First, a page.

18:12 May 26, 2009 by Xzion
it is easy to donate blood in Muslim contries and people so this for humanity and good reasons.
18:36 May 26, 2009 by CLiv
I have been living in US for 15 years and I'm not allowed to donate blood here because I'm from Sweden and have been spending time there the past 15 years. Anyone that has been spending a certain amount of time in Europe are not allowed to donate blood in US. So US has a pretty much as stupid of a law.
22:40 May 26, 2009 by powerofknowledge
this is very silly Why dont they call people for donating blood,,

i think we should do that i mean the heathy people coz some day we will be sick so the others will help us and so on. God save them
08:23 May 27, 2009 by apostolos1975
The funny thing is that you can get nearly every document in your language or at least in english or ask for a translator to help you but not this paper when donating blood. Stupid, stupid system
09:09 May 27, 2009 by Puffin
I thought that the staff were required to go through your medical history in person and keep records of your answers- usually this is done by the medical staff that man the mobile blood units? how would this work? Do you mean that a team of translators should follow behind in a mini-bus?
10:20 May 27, 2009 by 7
i wonder how many people living temporarily in sweden would be blood donors if they were allowed and how that corresponds proportionately to the supply/demand curve.

and then i would ask. for the rest of you living here permanently, why can't you speak swedish?
14:47 May 27, 2009 by thebean
i have always donated in the US. Have lived here for 8 years and can speak/read swedish. i was rejected because i answered yes to "have you ever done drugs" question. they stated that if one has EVER smoked pot it is a lifetime rejection from the swedish blood bank. THC is out of the body within one month... last toke was 3 years ago. please forgive me for i am a sinner.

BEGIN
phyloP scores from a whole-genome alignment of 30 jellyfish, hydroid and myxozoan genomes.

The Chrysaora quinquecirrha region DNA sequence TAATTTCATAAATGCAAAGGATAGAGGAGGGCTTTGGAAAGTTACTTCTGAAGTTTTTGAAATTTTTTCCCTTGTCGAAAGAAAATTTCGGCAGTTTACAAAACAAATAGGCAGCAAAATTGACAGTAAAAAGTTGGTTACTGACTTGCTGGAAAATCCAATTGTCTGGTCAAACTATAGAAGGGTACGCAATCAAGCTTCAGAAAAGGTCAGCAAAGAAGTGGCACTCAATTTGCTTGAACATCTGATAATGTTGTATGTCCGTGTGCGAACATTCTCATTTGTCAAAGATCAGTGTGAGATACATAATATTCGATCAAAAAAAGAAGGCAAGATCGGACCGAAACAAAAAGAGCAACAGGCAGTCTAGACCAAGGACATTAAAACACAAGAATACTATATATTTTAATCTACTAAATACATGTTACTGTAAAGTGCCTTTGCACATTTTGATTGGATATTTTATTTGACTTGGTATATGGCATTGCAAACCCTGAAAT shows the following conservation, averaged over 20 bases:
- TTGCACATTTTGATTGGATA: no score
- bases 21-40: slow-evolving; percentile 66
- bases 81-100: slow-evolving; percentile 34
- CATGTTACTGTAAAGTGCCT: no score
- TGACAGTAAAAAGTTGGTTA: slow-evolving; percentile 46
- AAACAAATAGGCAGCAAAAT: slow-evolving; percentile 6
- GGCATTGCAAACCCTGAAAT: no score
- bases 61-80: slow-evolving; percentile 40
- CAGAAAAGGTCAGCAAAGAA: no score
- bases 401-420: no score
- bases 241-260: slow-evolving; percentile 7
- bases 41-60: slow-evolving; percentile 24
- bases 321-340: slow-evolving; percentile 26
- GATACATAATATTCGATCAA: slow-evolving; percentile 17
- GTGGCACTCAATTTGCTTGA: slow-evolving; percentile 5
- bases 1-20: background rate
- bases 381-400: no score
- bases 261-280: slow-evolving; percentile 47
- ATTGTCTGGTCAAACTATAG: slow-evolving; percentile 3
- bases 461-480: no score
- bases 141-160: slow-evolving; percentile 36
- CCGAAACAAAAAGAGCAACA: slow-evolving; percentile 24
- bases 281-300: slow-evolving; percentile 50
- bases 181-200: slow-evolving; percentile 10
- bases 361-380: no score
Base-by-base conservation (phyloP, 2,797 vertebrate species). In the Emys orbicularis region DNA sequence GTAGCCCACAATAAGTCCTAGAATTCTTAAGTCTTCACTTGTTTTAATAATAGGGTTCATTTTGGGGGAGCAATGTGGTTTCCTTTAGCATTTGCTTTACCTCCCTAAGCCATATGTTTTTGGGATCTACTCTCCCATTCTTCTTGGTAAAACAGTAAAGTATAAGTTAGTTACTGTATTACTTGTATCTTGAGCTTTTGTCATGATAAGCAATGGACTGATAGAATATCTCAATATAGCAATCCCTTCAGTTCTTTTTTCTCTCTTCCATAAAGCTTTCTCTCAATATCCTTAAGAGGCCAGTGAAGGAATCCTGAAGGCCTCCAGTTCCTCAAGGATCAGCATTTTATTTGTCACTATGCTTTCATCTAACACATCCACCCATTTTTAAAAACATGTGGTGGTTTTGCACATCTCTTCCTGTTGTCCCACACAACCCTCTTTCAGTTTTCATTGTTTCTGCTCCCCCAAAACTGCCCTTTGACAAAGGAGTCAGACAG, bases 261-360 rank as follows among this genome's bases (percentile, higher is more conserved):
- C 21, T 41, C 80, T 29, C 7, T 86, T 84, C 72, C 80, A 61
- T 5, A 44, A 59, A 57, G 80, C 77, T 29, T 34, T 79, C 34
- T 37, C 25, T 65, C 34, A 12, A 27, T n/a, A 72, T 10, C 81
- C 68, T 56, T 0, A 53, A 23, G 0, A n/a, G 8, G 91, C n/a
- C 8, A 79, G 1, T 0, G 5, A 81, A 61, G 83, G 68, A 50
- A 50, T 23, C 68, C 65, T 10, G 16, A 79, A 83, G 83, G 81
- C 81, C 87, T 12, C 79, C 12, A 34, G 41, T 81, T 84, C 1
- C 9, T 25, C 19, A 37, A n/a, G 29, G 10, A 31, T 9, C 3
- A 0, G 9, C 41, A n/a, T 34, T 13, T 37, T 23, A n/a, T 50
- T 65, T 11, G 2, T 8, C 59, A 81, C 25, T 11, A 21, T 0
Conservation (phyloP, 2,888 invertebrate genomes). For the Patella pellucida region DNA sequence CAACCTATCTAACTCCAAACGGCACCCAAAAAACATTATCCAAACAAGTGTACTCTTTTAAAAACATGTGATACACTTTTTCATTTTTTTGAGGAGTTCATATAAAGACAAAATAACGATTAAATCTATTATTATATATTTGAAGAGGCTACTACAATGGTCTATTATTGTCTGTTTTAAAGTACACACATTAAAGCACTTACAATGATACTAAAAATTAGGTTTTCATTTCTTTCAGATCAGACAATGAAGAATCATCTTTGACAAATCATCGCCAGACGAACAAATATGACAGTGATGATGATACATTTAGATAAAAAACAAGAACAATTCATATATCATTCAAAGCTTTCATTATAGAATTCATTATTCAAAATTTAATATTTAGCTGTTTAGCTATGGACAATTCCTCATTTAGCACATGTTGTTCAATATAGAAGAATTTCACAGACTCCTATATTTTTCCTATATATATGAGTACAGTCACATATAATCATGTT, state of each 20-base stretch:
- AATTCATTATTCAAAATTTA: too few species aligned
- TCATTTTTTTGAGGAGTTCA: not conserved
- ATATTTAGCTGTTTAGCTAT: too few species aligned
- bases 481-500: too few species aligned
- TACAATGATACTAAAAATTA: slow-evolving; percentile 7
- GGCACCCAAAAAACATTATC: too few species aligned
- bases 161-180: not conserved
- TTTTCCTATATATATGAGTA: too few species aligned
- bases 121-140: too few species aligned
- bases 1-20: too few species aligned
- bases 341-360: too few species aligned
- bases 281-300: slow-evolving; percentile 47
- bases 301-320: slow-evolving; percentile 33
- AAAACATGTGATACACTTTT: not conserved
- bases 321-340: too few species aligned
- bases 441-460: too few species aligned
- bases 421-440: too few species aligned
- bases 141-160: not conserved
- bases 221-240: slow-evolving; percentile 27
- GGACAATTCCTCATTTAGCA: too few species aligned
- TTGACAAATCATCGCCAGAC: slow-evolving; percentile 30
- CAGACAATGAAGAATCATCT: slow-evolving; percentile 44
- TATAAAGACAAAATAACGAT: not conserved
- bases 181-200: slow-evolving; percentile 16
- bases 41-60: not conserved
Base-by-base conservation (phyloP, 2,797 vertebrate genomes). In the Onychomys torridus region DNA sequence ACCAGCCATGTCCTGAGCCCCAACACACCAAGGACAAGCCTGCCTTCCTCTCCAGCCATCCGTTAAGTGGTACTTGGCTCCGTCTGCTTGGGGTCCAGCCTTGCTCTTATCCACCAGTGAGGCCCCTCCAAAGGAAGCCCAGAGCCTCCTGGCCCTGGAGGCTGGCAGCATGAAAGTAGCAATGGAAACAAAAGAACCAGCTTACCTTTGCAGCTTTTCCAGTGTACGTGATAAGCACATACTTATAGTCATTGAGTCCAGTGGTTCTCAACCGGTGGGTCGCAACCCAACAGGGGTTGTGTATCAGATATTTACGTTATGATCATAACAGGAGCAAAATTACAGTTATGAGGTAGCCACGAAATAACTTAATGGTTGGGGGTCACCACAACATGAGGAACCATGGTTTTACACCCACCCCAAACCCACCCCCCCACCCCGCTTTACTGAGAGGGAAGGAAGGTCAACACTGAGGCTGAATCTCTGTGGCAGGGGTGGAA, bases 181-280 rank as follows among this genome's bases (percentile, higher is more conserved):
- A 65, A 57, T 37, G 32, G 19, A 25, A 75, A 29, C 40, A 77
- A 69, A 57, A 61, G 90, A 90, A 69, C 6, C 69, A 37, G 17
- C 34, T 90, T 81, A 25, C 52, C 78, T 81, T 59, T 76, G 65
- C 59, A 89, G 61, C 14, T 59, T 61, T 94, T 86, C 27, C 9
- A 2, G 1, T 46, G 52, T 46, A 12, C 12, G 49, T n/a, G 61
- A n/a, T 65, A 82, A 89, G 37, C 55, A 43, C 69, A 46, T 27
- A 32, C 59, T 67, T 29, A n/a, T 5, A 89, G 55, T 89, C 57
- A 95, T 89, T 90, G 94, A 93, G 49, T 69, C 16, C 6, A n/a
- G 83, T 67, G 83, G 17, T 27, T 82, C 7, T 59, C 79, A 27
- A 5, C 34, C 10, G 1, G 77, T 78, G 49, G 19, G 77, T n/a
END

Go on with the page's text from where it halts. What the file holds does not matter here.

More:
16:48 May 27, 2009 by Bender B Rodriquez
And I wondered who would be stupid enough to tick yes on any of those little boxes on the immigration forms you get when entering the US. Now I know why they put them there...
17:01 May 27, 2009 by 7
17:26 May 27, 2009 by Mib
Stupid rules have compounded the "blood shortage". As someone mentioned previously...how difficult is it to translate the document to English and other common languages. Go to the UK and you can get most official forms in numerous languages.

In terms of banning people you have smoked a joint...then I would be in trouble as I've probably "inhaled" passively a number of times. So, another ridiculous rule. Do you think a patient who urgently needs blood is going to give a flying F**k if you can understand Swedish or smoked a joint in the past. As long as the blood is checked for all the usual problems, then what is the problem. Yet again...common sense is ignored in the face of bureaucracy!!